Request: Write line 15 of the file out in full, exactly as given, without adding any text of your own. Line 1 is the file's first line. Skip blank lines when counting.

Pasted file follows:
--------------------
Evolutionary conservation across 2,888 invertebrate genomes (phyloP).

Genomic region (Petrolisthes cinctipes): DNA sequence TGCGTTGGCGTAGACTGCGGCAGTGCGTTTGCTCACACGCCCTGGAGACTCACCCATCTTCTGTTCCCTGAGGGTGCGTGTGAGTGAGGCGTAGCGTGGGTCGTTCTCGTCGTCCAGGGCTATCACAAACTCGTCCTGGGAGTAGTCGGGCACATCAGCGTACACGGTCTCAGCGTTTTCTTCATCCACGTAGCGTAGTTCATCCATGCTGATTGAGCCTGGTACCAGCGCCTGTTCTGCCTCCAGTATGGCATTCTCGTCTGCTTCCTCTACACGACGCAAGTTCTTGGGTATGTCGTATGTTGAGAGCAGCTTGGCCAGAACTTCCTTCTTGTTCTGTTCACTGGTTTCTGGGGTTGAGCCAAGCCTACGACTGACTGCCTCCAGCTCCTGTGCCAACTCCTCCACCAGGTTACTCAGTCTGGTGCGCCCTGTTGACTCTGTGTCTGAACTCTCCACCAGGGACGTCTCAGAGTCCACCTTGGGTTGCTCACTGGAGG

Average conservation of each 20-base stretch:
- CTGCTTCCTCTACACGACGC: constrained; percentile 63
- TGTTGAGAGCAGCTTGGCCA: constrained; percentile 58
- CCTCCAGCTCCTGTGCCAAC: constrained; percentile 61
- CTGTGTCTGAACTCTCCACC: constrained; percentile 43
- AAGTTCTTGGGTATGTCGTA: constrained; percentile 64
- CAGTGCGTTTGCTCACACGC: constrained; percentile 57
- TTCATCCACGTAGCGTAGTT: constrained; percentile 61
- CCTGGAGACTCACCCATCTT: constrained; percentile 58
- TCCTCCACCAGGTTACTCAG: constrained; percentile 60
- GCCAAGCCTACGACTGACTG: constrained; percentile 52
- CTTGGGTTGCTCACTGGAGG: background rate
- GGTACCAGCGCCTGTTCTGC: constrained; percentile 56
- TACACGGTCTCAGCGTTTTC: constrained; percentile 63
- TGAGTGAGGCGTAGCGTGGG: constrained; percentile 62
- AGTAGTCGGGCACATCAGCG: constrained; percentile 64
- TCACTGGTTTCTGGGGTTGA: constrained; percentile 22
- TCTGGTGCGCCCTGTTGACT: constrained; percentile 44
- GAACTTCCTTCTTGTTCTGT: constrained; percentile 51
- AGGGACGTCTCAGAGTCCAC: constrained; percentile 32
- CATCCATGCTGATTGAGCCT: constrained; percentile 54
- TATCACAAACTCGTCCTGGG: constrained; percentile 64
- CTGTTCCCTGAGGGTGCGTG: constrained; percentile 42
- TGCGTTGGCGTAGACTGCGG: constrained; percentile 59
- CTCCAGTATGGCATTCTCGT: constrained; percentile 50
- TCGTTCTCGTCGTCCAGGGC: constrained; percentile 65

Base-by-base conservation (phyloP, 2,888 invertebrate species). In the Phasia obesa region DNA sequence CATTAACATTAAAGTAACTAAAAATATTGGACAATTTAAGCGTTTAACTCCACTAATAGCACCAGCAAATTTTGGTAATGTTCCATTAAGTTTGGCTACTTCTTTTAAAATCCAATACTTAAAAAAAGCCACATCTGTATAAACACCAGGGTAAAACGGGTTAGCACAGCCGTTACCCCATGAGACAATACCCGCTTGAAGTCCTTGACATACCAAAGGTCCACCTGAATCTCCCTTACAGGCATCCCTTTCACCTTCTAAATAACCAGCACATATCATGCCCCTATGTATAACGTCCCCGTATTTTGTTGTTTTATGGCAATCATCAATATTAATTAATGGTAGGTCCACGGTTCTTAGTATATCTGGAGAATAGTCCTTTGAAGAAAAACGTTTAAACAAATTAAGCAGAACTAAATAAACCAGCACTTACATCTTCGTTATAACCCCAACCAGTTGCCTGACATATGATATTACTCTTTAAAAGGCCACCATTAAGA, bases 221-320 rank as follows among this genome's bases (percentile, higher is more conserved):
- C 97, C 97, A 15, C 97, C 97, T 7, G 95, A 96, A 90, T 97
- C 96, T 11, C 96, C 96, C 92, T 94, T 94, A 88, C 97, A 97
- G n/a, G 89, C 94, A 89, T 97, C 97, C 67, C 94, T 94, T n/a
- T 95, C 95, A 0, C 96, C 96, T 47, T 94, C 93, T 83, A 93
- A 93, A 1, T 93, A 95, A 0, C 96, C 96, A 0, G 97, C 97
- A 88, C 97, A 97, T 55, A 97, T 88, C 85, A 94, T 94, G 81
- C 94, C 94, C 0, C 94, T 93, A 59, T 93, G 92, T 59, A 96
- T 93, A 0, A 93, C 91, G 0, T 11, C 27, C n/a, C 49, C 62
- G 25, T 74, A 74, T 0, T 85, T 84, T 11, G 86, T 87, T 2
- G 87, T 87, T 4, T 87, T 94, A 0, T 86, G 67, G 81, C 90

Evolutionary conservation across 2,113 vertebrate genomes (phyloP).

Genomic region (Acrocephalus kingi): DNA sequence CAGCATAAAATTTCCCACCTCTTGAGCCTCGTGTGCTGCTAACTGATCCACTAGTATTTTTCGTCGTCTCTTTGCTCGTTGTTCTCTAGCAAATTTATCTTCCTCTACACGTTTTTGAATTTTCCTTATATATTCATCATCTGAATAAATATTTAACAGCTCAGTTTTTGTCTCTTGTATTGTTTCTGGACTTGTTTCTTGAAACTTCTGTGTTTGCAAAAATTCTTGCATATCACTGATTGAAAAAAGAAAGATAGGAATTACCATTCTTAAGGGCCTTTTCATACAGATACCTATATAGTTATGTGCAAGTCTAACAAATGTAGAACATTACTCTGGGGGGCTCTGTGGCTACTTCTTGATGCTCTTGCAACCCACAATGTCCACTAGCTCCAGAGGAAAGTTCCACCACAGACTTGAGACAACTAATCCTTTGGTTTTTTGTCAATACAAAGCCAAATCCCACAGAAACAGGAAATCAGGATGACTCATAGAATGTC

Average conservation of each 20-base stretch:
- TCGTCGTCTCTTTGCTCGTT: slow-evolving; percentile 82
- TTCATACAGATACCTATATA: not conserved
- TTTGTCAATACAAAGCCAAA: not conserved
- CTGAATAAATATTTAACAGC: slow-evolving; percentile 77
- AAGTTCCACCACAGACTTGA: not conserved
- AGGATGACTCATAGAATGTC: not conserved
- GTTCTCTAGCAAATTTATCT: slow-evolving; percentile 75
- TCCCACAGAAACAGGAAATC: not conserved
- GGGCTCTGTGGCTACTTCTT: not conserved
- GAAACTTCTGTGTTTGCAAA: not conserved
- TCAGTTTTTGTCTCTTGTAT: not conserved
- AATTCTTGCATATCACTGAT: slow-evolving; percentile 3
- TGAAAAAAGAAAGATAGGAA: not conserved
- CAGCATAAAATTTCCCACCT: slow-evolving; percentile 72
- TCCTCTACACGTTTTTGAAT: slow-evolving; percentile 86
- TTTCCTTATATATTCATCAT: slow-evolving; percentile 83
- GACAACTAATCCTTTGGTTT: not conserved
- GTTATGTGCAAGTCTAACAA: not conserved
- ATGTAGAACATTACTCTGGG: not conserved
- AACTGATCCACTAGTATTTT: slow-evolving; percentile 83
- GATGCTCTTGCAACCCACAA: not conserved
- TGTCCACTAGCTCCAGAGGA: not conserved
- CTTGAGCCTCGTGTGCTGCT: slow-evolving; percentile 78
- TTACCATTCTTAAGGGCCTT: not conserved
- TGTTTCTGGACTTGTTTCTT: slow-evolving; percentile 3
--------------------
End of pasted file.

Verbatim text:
- GGTACCAGCGCCTGTTCTGC: constrained; percentile 56